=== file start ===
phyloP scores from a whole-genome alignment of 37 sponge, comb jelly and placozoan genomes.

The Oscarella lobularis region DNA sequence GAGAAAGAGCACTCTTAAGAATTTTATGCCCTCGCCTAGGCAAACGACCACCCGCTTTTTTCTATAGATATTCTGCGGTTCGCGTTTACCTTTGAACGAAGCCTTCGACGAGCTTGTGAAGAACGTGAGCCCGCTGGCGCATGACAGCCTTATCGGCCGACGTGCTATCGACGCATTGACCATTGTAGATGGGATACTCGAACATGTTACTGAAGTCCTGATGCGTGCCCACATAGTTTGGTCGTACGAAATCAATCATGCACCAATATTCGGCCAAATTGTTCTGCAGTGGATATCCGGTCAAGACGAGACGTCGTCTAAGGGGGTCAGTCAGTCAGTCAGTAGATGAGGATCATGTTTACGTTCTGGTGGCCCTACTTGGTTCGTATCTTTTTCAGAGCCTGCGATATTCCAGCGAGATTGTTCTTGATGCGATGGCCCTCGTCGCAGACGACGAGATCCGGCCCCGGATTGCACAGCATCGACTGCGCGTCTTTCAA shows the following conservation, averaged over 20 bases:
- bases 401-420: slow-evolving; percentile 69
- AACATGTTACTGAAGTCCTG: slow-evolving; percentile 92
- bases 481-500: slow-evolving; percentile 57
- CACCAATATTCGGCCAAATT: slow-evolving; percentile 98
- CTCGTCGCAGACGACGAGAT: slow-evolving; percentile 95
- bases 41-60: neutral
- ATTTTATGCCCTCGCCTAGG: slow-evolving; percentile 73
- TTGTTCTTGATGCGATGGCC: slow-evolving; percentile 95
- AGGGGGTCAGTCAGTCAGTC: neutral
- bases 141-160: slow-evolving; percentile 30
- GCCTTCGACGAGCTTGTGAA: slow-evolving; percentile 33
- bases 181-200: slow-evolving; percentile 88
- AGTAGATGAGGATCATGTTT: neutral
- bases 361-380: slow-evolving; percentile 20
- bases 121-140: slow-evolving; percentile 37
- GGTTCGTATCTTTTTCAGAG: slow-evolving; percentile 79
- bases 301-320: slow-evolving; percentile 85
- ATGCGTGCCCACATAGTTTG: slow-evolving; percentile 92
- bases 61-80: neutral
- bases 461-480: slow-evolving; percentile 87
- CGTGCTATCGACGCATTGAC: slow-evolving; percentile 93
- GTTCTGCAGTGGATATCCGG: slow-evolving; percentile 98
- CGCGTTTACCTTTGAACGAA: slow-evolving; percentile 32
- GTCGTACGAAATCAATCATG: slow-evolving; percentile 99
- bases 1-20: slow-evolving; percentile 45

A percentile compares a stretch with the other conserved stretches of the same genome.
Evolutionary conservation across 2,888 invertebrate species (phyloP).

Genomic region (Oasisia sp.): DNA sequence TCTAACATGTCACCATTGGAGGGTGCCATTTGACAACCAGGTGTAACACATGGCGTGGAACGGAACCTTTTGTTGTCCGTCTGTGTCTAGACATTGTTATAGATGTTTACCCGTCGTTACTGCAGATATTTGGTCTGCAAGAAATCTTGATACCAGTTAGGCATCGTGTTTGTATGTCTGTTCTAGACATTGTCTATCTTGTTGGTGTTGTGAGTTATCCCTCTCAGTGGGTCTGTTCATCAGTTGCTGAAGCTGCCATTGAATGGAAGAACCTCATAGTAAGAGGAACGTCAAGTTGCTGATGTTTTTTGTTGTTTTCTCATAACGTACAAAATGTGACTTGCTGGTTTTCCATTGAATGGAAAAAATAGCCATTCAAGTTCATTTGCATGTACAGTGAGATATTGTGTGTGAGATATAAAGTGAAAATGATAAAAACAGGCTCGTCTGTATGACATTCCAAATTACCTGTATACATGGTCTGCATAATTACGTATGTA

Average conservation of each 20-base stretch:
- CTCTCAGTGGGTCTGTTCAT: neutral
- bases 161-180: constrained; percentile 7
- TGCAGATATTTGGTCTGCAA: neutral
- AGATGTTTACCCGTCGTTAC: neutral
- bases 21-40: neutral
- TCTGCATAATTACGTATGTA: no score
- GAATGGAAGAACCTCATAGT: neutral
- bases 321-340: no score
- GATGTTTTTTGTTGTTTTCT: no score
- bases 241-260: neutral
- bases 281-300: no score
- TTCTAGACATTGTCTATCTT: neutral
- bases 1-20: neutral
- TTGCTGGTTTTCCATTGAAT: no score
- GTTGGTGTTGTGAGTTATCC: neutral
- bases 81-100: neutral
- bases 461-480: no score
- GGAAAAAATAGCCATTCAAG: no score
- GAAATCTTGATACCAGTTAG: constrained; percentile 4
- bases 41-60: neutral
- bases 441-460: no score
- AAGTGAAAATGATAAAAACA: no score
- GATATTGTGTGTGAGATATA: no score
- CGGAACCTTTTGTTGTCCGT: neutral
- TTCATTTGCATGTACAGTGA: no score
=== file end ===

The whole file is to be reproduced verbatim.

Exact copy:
phyloP scores from a whole-genome alignment of 37 sponge, comb jelly and placozoan genomes.

The Oscarella lobularis region DNA sequence GAGAAAGAGCACTCTTAAGAATTTTATGCCCTCGCCTAGGCAAACGACCACCCGCTTTTTTCTATAGATATTCTGCGGTTCGCGTTTACCTTTGAACGAAGCCTTCGACGAGCTTGTGAAGAACGTGAGCCCGCTGGCGCATGACAGCCTTATCGGCCGACGTGCTATCGACGCATTGACCATTGTAGATGGGATACTCGAACATGTTACTGAAGTCCTGATGCGTGCCCACATAGTTTGGTCGTACGAAATCAATCATGCACCAATATTCGGCCAAATTGTTCTGCAGTGGATATCCGGTCAAGACGAGACGTCGTCTAAGGGGGTCAGTCAGTCAGTCAGTAGATGAGGATCATGTTTACGTTCTGGTGGCCCTACTTGGTTCGTATCTTTTTCAGAGCCTGCGATATTCCAGCGAGATTGTTCTTGATGCGATGGCCCTCGTCGCAGACGACGAGATCCGGCCCCGGATTGCACAGCATCGACTGCGCGTCTTTCAA shows the following conservation, averaged over 20 bases:
- bases 401-420: slow-evolving; percentile 69
- AACATGTTACTGAAGTCCTG: slow-evolving; percentile 92
- bases 481-500: slow-evolving; percentile 57
- CACCAATATTCGGCCAAATT: slow-evolving; percentile 98
- CTCGTCGCAGACGACGAGAT: slow-evolving; percentile 95
- bases 41-60: neutral
- ATTTTATGCCCTCGCCTAGG: slow-evolving; percentile 73
- TTGTTCTTGATGCGATGGCC: slow-evolving; percentile 95
- AGGGGGTCAGTCAGTCAGTC: neutral
- bases 141-160: slow-evolving; percentile 30
- GCCTTCGACGAGCTTGTGAA: slow-evolving; percentile 33
- bases 181-200: slow-evolving; percentile 88
- AGTAGATGAGGATCATGTTT: neutral
- bases 361-380: slow-evolving; percentile 20
- bases 121-140: slow-evolving; percentile 37
- GGTTCGTATCTTTTTCAGAG: slow-evolving; percentile 79
- bases 301-320: slow-evolving; percentile 85
- ATGCGTGCCCACATAGTTTG: slow-evolving; percentile 92
- bases 61-80: neutral
- bases 461-480: slow-evolving; percentile 87
- CGTGCTATCGACGCATTGAC: slow-evolving; percentile 93
- GTTCTGCAGTGGATATCCGG: slow-evolving; percentile 98
- CGCGTTTACCTTTGAACGAA: slow-evolving; percentile 32
- GTCGTACGAAATCAATCATG: slow-evolving; percentile 99
- bases 1-20: slow-evolving; percentile 45

A percentile compares a stretch with the other conserved stretches of the same genome.
Evolutionary conservation across 2,888 invertebrate species (phyloP).

Genomic region (Oasisia sp.): DNA sequence TCTAACATGTCACCATTGGAGGGTGCCATTTGACAACCAGGTGTAACACATGGCGTGGAACGGAACCTTTTGTTGTCCGTCTGTGTCTAGACATTGTTATAGATGTTTACCCGTCGTTACTGCAGATATTTGGTCTGCAAGAAATCTTGATACCAGTTAGGCATCGTGTTTGTATGTCTGTTCTAGACATTGTCTATCTTGTTGGTGTTGTGAGTTATCCCTCTCAGTGGGTCTGTTCATCAGTTGCTGAAGCTGCCATTGAATGGAAGAACCTCATAGTAAGAGGAACGTCAAGTTGCTGATGTTTTTTGTTGTTTTCTCATAACGTACAAAATGTGACTTGCTGGTTTTCCATTGAATGGAAAAAATAGCCATTCAAGTTCATTTGCATGTACAGTGAGATATTGTGTGTGAGATATAAAGTGAAAATGATAAAAACAGGCTCGTCTGTATGACATTCCAAATTACCTGTATACATGGTCTGCATAATTACGTATGTA

Average conservation of each 20-base stretch:
- CTCTCAGTGGGTCTGTTCAT: neutral
- bases 161-180: constrained; percentile 7
- TGCAGATATTTGGTCTGCAA: neutral
- AGATGTTTACCCGTCGTTAC: neutral
- bases 21-40: neutral
- TCTGCATAATTACGTATGTA: no score
- GAATGGAAGAACCTCATAGT: neutral
- bases 321-340: no score
- GATGTTTTTTGTTGTTTTCT: no score
- bases 241-260: neutral
- bases 281-300: no score
- TTCTAGACATTGTCTATCTT: neutral
- bases 1-20: neutral
- TTGCTGGTTTTCCATTGAAT: no score
- GTTGGTGTTGTGAGTTATCC: neutral
- bases 81-100: neutral
- bases 461-480: no score
- GGAAAAAATAGCCATTCAAG: no score
- GAAATCTTGATACCAGTTAG: constrained; percentile 4
- bases 41-60: neutral
- bases 441-460: no score
- AAGTGAAAATGATAAAAACA: no score
- GATATTGTGTGTGAGATATA: no score
- CGGAACCTTTTGTTGTCCGT: neutral
- TTCATTTGCATGTACAGTGA: no score